I chose the Aboriginals as an example of how we track the stars just like animals do because they are kind of experts at it. The oldest continuing culture on Earth has to have retained some super cool ancient knowledge and it seems that they did.

But, they use the stars a little differently then we do. Normally we use the North star to figure out direction. They use constellations to map way points when traveling. Memorizing the constellation in order to know where the food and watering points are along the way. The survival basics that every person would need to know in order to travel long distances. This is not to say that they don't use them for navigation, but it is a unique way of using nature to help you survive.

For instance the following picture shows the star map the aboriginals use for Carnarvon Gorge and Bunya Mts . overlaid onto a road map. You can see the routes are quite similar.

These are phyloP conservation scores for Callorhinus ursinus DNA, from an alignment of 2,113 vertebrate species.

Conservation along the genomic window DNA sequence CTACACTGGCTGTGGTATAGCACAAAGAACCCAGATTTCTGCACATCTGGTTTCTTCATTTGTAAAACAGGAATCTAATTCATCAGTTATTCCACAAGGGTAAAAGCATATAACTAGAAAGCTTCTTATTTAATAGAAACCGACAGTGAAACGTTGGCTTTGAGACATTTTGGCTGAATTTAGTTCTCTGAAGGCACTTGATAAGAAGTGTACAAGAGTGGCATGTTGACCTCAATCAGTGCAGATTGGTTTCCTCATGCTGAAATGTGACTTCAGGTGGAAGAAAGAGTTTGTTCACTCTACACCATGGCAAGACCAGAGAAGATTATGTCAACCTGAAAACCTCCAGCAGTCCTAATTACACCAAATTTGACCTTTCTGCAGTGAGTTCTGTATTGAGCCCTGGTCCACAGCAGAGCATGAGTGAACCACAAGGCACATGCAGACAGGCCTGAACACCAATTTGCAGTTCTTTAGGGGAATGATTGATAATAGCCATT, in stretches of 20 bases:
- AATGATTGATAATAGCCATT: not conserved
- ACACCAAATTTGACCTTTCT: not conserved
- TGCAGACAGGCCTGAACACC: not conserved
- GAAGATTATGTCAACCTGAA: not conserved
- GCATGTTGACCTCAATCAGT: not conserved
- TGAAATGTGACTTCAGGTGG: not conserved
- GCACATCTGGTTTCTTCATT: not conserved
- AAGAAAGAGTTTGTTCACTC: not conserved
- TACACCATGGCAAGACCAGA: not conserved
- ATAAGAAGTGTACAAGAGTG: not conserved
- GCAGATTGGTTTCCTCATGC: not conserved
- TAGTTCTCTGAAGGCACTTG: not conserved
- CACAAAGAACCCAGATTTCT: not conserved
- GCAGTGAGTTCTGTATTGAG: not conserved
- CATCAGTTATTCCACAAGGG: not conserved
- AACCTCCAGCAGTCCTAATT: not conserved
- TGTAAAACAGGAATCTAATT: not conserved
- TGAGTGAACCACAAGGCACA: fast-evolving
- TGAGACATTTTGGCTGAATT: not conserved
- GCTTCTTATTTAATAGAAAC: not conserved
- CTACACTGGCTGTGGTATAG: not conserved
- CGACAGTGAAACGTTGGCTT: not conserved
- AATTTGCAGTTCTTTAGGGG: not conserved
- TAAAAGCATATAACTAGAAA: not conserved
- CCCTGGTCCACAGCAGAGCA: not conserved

The stars match up with the cities and are where a traveler can find survival resources. Obviously the difference being that there are cities/towns at each star point now instead of watering holes or places to find food.

Polynesians and Dead Reckoning

The Polynesians were known for their ability to use the stars as navigating tools as well. But a lot of the time they would also use Dead Reckoning. This is similar to Path Integration up in the animal section. The difference is that we normally would use tools such as maps and charts to get our distance and speed in order to figure out where we were going. The Polynesians didn't use tools, they did it all in their heads:

traditional Pacific navigators (and Western navigators before the time of Cook) had no way in which they could precisely fix their position on the open ocean as modern, instrument navigators can. Instead, Pacific navigators were accomplished in the art of dead reckoning, a world-wide practice whereby a navigator deduces his position from estimates of course and speed “made good” after allowing for the estimated effects of leeway (sideways drift of the vessel caused by the wind) and current.